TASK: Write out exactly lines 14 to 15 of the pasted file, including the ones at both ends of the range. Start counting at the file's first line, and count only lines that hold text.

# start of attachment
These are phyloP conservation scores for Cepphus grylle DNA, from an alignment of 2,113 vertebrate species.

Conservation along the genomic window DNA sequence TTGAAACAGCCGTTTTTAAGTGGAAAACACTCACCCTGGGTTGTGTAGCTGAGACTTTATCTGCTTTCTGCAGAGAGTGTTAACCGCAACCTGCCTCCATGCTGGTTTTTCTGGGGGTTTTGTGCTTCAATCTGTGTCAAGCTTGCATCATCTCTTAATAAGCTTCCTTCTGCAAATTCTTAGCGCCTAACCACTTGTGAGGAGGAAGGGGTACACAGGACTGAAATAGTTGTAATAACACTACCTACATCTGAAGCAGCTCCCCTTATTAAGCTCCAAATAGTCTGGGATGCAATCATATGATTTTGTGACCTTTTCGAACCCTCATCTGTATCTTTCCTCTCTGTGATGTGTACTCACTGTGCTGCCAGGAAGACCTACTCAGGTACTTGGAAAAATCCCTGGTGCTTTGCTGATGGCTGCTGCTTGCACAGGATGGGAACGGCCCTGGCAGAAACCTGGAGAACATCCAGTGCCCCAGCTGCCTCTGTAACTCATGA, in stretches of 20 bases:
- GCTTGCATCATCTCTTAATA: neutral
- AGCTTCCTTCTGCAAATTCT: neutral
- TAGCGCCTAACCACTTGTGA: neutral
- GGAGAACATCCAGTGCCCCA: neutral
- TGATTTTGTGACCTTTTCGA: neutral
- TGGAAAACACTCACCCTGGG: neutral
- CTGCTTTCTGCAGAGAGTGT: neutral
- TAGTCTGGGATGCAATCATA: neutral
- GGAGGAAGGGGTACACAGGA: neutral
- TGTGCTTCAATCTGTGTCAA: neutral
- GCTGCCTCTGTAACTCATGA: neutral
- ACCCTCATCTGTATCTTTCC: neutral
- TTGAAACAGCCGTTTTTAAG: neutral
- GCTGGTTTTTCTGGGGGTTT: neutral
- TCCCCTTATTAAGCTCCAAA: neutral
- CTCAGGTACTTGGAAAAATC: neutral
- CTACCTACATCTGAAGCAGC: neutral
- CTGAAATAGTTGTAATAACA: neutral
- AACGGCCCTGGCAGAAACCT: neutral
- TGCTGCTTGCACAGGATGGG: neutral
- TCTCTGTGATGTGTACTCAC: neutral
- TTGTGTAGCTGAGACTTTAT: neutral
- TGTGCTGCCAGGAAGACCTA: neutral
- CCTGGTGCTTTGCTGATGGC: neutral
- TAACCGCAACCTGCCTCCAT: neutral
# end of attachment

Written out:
- ACCCTCATCTGTATCTTTCC: neutral
- TTGAAACAGCCGTTTTTAAG: neutral